Lehmann Henschke - Person Sheet
Lehmann Henschke - Person Sheet
NamePICK, James
Birth18 Dec 1835, Islington, Middlesex122515,6195
Immigration1852943 Age: 16
Memoto Victoria
Death21 Dec 1906122515,6195 Age: 71
FatherPICK, Henry (1797-)
MotherKNOWLES, Caroline (1798-1877)
Border Watch (Mount Gambier, SA : 1861 - 1954) Sat 22 Dec 1906122515


MR. JAS. PICK.-Mr. James Pick, J.P., of
Summer Hill, Hd. of Caroline, died early
yesterday morning at his residence. His death
was not unexpected. For eight or nine months
Mr. Pick suffered from diabetes, which
brought with it heart weakness and other
complaints, so his death was merely a matter
of a short time. For the last five or six weeks
he had been gradually becoming worse, and
for the last fortnight or more his death would
not have surprised his friends if it had occurred
any day. He passed away peacefully about 2
o'clock yesterday morning. The late Mr. Pick
was born in Islington, London, on December
18, 1835, and was, therefore, 71 years of age. As
a youth of 17 he came with his parents to
Victoria in 1852, and was thus a colonist of 54
years. All Australia of that day went off to
the newly discovered diggings at Bendigo and
elsewhere in Victoria, and Mr. Pick
went there also. He spent 18 months
toiling on the field, but his luck was not at
flood, and he did not make much out of it.
When he relinquished digging he took a situa-
tion as slaughterman in a butchering bueiness
there. A few years afterwards he engaged in
stock droving for the la!e Mr. J. Malden. His
first visit to the South-East was with a mob of
cattle that he drove from the Upper Murray.
He travelled thence first to Ballarat and then
to the South Avenue. In the following years
he made many trips with fat stock from the
outh-East to the Melbourne market, and also
to Adelaide. Mr. Pick was a capital racon-
teur. He had a good memory, and in his
varied experience as a stock drover he saw and
heard many, remarkable as well as humorous
incidents which in after years he was want to
relate in his own original and striking manner.
In fact, he was full of South-Eastern pioneer-
ing anecdotes which it is to be feared are now
for ever lost. Over 40 years ago Mr.
Pick became head stockman for Messrs.
Leake, at Glencoe, and was known as
one of the best riders in the South East. As
head stockman he had charge of the large mobs
of cattle and horses that were sent to market.
In those days there were very few fences be-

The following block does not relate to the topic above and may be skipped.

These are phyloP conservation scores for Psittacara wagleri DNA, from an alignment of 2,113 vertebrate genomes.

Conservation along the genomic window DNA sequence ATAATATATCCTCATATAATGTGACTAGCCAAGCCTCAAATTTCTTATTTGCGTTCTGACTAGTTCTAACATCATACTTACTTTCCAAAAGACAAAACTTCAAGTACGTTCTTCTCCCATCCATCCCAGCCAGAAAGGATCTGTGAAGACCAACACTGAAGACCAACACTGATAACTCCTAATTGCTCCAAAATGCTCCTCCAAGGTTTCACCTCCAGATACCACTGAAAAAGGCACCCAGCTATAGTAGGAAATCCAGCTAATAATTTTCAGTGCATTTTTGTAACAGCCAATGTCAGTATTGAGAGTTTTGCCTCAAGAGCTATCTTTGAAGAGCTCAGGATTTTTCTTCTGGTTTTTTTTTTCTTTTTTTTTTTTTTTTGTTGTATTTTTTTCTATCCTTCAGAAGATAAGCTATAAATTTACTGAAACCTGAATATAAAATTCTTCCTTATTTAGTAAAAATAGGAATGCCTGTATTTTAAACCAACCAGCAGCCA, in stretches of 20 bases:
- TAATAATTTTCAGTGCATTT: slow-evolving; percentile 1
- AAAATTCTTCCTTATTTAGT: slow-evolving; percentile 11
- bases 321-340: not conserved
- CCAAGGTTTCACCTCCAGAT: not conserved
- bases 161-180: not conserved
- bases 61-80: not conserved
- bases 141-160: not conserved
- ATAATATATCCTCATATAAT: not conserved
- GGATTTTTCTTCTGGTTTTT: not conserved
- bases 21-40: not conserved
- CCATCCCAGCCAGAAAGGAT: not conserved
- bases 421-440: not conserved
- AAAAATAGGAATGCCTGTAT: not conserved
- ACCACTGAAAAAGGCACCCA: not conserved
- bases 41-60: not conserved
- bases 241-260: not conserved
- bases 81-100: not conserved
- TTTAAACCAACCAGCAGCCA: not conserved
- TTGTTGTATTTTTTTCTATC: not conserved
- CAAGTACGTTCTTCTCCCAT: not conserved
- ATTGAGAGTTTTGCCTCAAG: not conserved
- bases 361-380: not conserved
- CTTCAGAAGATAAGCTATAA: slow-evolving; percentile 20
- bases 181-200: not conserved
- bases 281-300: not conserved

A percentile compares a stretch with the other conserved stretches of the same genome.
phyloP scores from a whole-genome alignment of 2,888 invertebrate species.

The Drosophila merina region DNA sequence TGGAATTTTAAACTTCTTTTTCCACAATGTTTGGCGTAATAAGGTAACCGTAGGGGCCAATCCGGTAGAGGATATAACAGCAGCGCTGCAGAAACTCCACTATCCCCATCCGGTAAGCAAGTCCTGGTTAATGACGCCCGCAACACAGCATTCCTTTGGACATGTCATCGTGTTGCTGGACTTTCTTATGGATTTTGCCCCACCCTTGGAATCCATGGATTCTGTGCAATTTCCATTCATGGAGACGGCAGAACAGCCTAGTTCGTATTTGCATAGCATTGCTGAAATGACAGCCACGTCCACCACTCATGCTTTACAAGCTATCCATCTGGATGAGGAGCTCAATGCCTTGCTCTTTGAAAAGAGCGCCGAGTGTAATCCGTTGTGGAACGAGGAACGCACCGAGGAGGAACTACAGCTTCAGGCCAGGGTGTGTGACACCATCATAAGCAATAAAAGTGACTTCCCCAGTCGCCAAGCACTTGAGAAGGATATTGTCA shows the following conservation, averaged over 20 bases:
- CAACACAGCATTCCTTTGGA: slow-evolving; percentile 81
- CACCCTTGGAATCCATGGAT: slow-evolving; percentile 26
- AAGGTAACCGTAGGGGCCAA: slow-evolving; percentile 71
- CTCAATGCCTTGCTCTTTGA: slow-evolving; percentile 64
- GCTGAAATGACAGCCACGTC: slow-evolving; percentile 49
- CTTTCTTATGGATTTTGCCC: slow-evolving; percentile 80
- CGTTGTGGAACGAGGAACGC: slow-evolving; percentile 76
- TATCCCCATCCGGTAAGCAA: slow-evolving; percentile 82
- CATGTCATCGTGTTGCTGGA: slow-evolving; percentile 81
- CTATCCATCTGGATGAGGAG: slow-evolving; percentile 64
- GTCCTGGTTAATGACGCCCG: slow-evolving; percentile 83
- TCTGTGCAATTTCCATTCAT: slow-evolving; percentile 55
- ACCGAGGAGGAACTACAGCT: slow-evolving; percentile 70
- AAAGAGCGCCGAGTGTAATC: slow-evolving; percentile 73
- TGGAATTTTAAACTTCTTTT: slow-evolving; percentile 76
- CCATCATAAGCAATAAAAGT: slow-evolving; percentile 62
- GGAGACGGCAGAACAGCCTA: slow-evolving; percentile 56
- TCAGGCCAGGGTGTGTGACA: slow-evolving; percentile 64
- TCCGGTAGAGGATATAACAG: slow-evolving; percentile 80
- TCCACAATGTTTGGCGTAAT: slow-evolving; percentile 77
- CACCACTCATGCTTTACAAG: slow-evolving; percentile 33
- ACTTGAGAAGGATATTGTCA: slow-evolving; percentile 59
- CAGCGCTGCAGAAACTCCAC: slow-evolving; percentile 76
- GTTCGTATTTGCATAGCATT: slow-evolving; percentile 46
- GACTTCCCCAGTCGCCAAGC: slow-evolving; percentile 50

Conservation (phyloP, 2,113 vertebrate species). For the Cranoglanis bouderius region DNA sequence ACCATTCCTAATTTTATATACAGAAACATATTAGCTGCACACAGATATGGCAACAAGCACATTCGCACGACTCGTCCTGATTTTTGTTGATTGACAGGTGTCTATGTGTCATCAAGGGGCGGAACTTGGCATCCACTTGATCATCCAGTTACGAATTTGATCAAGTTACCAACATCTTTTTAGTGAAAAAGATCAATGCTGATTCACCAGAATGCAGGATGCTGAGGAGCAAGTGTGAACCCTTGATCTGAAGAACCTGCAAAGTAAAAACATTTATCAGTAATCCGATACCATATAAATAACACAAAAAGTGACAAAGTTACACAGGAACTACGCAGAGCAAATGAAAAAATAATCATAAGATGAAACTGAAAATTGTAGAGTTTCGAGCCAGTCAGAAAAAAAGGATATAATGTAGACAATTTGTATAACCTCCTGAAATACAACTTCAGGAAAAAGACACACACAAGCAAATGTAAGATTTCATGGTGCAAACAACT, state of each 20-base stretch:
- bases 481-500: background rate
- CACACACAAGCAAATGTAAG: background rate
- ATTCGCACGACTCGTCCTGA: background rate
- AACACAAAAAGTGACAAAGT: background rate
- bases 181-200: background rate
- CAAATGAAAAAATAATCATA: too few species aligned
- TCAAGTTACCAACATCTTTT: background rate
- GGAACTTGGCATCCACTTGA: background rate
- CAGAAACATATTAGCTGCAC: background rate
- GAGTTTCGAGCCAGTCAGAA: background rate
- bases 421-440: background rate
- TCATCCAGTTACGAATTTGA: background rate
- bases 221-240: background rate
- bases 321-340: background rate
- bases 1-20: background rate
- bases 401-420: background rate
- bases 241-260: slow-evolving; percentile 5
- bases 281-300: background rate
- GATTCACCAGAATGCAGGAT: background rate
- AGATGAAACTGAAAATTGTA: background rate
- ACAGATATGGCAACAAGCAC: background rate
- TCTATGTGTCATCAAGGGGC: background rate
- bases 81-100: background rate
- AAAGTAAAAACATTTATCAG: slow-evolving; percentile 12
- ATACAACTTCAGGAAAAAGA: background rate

tween Mount Gambier and Melbourne, and
the forests were dense, and all stock had to be
watched at night. The trips were not free
from danger and were full of toil. On March 5,
1868, while at Glencoe, Mr. Pick married Miss
Fanny Margaret Read. Some three years
afterwards he started farming on his own ac-
count at the Springs, about 10 miles
from the town, but a few years later
he entered into partnership as a grazier with
the late Mr. Thos. Vause, and went to the Hd.
of Caroline, where he continued to reside for the
rest of his life. Mr. Pick was a careful
reader, a keen observer, and an intelligent and
good business man in his farming and grazing
operations, and everything else he enteral into.
He was a member of the Mount Gambier
Agricultural and Horticultural Society for
over 30 years, and was for several
years President of the Society. His last
term as President was in 1903. He was
also a member of the Agricultural Bureau, Mount
Gambier Branch, from its beginning till about
three years ago, when he resigned. He was
almost continuously a member of the Port
MacDonnell District Council from 1888 till his
death, and was again and again its Chairman.
In 1896 and 1899 Mr, Pick tried for a seat in
the House of Assembly as a representative for
this district but failed. The farmers and pro-
ducers were not organised then as they are now
under his strong guiding hand. In 1904 he
took a leading part in the formation of the
Farmers' and Producers' Political Union, tra-
velling from town to town for organisation pur-
poses, and sparing neither strength nor purse in
the effort. He may be regarded indeed as the
apostle of the Union, for he not only started the
Souyh Eastern Union on its way, but was the
means of starting several of the branches in the
other parts of the state. He was the first
President of the Union, and only relinquished
the position a few months ago because of fail-
ing health. His closing days were cheered by
the success of the Union candidates for the
Federal Parliament. By his organisation of the
farmers he accomplished a great work,
and one that most people thought impossible
till he really did it. His strong hand and wise
counsels will be missed in the management of
the Union. Mr. Pick leaves a family
of four -- three sons and a daughter and
about 20 grandchildren. His sons are Messrs
Henry and James Pick, of Mount Gambier,
and Mr. John E. Pick, of Terowie, and his
daughter Mrs. F. X. Martin, of Port Pirie.
The funeral arrangements are entreated to Mr.
H. R. Jobling, of Mount Gambier, and the
funeral is fixed for this afternoon. The cortege
will leave Summer Hill at 12 .30, and is ex-
pected to reach the Mount Gambier cemetery
at 4 p.m.
Birthca 1835, Ireland6195
Death28 Mar 1904, Caroline, SA6195 Age: 69
Marriage5 Mar 1863, Roman Catholic Presbytery. Mount Gambier, SA122516
ChildrenHenry (1865-1943)
 Caroline Mary (1863-1951)
 James O’Connor (1858-1955)
 John Edward (1869-1946)
Last Modified 19 Jan 2021Created 26 Feb 2024 using Reunion for Macintosh
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